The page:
IT has been six years since drummer Arthur Kam left Malaysia for the famed Berklee College of Music in Boston, the United States, and subsequently, the bright lights of New York. There, he became part of a live music scene which was unlike anything he had ever experienced.
His fellow musicians were all insanely talented. Trends were changing every month, and audiences appreciatively lapped up what the performers threw at them. While he knew the scene in Malaysia would probably never match up to one of the most popular cities in the world, he hoped things would’ve at least improved after six years. They hadn’t.
“I don’t think it’s healthy to maintain the pace we’re on at the moment, because people are eventually going to get tired and look for music elsewhere,” said Kam, 25, two months after his return to Malaysia. “We’re still playing the same old songs!”
While the sentiment might make him sound like a snob, Kam is far from one. Despite spending most of his life being touted as a child prodigy, and being the first drummer outside the United States to win Modern Drummer magazine’s Undiscovered Drummer title in 2008, Kam remains remarkably down-to-earth.
But he simply cannot turn a blind eye to the approach Malaysian musicians have towards music anymore, not after what he experienced in the US. There, he said, young working musicians are much more aware of the hardships they have to face in their initial years on the scene.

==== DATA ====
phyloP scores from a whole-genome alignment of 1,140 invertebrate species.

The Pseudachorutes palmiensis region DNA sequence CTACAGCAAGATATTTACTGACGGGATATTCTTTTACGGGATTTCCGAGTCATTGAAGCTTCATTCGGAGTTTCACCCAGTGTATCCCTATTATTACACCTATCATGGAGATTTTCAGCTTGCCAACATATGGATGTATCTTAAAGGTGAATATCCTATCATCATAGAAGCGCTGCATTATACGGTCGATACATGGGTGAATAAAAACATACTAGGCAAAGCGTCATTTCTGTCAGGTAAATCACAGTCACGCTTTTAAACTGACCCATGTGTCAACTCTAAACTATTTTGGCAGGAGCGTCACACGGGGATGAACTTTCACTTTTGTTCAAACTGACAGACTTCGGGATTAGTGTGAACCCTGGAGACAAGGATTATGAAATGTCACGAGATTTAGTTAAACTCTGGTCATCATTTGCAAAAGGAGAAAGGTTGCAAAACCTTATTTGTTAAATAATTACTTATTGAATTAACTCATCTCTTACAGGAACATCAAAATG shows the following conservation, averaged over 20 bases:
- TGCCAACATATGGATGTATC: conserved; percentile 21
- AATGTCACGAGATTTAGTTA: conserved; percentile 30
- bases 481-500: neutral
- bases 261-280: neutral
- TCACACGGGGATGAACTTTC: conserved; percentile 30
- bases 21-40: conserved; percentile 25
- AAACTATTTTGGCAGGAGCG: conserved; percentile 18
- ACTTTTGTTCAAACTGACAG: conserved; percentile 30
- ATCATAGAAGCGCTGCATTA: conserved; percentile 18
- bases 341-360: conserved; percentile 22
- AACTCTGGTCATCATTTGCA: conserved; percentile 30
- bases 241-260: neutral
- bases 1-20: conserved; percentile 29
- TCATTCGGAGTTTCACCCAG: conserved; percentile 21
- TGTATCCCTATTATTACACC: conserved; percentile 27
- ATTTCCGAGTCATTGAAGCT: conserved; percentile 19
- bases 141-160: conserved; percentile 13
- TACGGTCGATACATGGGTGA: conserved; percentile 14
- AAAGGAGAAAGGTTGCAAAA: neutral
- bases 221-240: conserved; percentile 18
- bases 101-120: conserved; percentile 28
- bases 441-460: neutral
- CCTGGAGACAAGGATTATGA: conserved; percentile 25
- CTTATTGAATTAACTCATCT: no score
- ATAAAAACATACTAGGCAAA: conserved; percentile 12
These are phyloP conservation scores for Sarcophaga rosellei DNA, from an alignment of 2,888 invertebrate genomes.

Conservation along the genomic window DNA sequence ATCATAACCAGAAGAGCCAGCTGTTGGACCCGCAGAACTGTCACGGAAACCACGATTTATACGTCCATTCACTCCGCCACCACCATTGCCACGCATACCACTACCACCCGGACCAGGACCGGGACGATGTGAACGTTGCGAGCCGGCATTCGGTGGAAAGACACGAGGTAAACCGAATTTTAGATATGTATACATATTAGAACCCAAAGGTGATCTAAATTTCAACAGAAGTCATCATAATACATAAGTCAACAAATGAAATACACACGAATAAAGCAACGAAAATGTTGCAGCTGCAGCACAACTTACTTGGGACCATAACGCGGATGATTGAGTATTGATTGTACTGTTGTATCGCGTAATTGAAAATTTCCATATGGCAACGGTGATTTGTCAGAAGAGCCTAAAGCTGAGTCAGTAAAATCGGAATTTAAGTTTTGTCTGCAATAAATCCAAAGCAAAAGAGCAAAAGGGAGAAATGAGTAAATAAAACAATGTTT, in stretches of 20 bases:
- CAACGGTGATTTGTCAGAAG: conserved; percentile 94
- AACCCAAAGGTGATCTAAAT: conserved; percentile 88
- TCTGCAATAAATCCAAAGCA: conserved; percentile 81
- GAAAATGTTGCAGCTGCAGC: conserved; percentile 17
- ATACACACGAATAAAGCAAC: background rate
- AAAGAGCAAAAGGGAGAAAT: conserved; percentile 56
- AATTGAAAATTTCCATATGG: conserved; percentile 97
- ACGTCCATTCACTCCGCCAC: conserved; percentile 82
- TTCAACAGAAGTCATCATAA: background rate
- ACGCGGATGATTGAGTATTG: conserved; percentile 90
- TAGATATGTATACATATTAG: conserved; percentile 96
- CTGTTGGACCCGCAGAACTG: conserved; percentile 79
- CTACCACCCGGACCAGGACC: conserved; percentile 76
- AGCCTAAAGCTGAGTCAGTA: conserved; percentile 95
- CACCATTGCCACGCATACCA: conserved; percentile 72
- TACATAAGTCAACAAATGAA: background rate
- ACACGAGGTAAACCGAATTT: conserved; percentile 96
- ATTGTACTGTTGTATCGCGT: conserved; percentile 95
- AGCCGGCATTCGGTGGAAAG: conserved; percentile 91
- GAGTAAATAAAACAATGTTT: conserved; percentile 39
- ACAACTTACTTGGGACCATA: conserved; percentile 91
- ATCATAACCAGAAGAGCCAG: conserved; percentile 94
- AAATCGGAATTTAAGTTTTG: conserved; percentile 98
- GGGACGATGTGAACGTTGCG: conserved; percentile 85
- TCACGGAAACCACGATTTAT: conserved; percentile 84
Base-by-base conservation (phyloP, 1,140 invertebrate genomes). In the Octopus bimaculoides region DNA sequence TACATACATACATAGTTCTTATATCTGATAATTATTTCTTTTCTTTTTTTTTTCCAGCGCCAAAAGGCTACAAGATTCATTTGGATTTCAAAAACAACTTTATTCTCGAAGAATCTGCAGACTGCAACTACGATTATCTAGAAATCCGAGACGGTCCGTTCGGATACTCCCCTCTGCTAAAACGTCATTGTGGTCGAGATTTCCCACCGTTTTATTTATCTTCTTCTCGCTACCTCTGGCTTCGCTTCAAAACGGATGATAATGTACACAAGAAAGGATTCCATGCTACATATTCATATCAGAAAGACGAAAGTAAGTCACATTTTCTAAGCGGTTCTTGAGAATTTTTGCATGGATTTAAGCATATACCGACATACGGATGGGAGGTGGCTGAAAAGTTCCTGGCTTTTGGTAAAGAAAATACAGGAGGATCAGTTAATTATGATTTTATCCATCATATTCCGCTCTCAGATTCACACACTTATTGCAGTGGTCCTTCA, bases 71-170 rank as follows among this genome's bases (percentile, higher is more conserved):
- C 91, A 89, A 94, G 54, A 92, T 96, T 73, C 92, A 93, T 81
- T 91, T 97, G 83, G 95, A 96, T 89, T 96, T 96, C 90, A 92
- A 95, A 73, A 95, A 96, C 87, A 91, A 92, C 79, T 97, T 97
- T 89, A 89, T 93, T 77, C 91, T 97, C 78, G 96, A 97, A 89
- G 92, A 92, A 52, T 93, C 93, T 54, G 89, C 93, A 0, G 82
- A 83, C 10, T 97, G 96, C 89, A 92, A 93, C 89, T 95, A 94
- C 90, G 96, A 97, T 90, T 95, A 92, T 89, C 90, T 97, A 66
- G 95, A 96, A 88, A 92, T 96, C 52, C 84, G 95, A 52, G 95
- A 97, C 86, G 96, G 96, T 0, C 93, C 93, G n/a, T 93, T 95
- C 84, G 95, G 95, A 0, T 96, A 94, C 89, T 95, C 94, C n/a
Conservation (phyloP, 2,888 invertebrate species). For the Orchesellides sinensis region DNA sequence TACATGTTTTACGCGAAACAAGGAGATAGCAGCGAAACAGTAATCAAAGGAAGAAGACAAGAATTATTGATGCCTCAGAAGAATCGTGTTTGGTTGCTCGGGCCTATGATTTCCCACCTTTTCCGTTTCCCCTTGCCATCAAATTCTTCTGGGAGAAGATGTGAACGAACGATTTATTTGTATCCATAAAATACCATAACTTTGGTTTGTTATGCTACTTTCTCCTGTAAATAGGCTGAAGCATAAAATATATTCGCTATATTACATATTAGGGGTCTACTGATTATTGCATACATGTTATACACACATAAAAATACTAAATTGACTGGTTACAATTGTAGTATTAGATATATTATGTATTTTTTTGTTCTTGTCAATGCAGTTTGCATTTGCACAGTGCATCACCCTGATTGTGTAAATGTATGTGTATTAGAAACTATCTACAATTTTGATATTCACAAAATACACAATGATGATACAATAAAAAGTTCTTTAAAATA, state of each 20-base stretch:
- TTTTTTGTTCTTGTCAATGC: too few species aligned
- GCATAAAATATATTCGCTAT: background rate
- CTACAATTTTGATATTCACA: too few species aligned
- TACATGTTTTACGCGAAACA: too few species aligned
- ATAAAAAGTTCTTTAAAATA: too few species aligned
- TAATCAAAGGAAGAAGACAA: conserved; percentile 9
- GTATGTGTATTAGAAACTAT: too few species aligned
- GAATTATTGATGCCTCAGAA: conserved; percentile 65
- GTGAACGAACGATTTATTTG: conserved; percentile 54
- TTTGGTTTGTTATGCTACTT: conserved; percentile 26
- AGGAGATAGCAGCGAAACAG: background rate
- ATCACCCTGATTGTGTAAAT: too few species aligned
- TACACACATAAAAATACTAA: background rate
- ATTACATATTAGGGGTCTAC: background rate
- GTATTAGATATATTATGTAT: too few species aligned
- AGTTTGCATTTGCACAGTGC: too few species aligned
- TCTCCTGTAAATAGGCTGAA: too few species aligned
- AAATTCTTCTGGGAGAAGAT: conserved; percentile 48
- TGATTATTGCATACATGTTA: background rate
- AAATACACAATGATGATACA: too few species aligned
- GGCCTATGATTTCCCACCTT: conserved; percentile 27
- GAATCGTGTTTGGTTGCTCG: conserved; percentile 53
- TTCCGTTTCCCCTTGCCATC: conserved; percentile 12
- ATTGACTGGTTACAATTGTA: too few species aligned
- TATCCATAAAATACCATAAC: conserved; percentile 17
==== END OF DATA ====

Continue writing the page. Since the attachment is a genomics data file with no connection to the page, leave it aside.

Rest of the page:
“Young musicians would travel for hours to play a gig for free, and even then, sometimes there would be no one in the audience,” said Kam.
Because of the level of competition spurred by these young musicians’ passion and dedication to their craft, the standards are always extremely high; and audiences in turn are constantly exposed to world class performances.
Now that he’s back, after his US visa ran out, Kam hopes to slowly inspire a “shift in mentality” that will create the same musical ecosystem he was a part of in New York.
Going to America
Jazz and R&B came from America, and the best way to understand how to play a type of music is to go to where it originated from.”
Even though Berklee has produced some of the world’s greatest modern musical minds, from Quincy Jones and Sadao Watanabe to John Mayer and Steve Vai, and even a few pop stars like Meghan Trainor and – oddly enough – Psy, Kam doesn’t make a big fuss of having studied there. He said as long as you meet the college’s requirements, and have enough money, you’ll get in.
What was more important for him was to study in the US, where his favourite musical genres were born.
“Jazz and R&B came from America, and the best way to understand how to play a type of music is to go to where it originated from,” said Kam. “At the same time, I wanted to know how I would fare in the US.”
While Berklee was his training ground, New York would be his battlefield. He moved there after completing his degree in Contemporary Writing and Production, eager to put his new-found skills to practice in probably the most competitive music scene in the world.
“New York is a really tough place to be. It’s a city of hustling and hard work. There are all sorts of people there, and musically, each area is different. In the subways, for example, you see the struggles of the people, and how they relate to music,” he said.
The fact that every musician in New York works hard to stand out actually makes it harder for them to make money, even when compared to Malaysia, said Kam.
He said some venues don’t pay the musicians directly. The musicians only take a percentage of the door sales, or are even forced to pre-purchase tickets and re-sell them at a higher price. Some even pay venues to let them play, then negotiate terms to get a cut of the food and beverage revenue.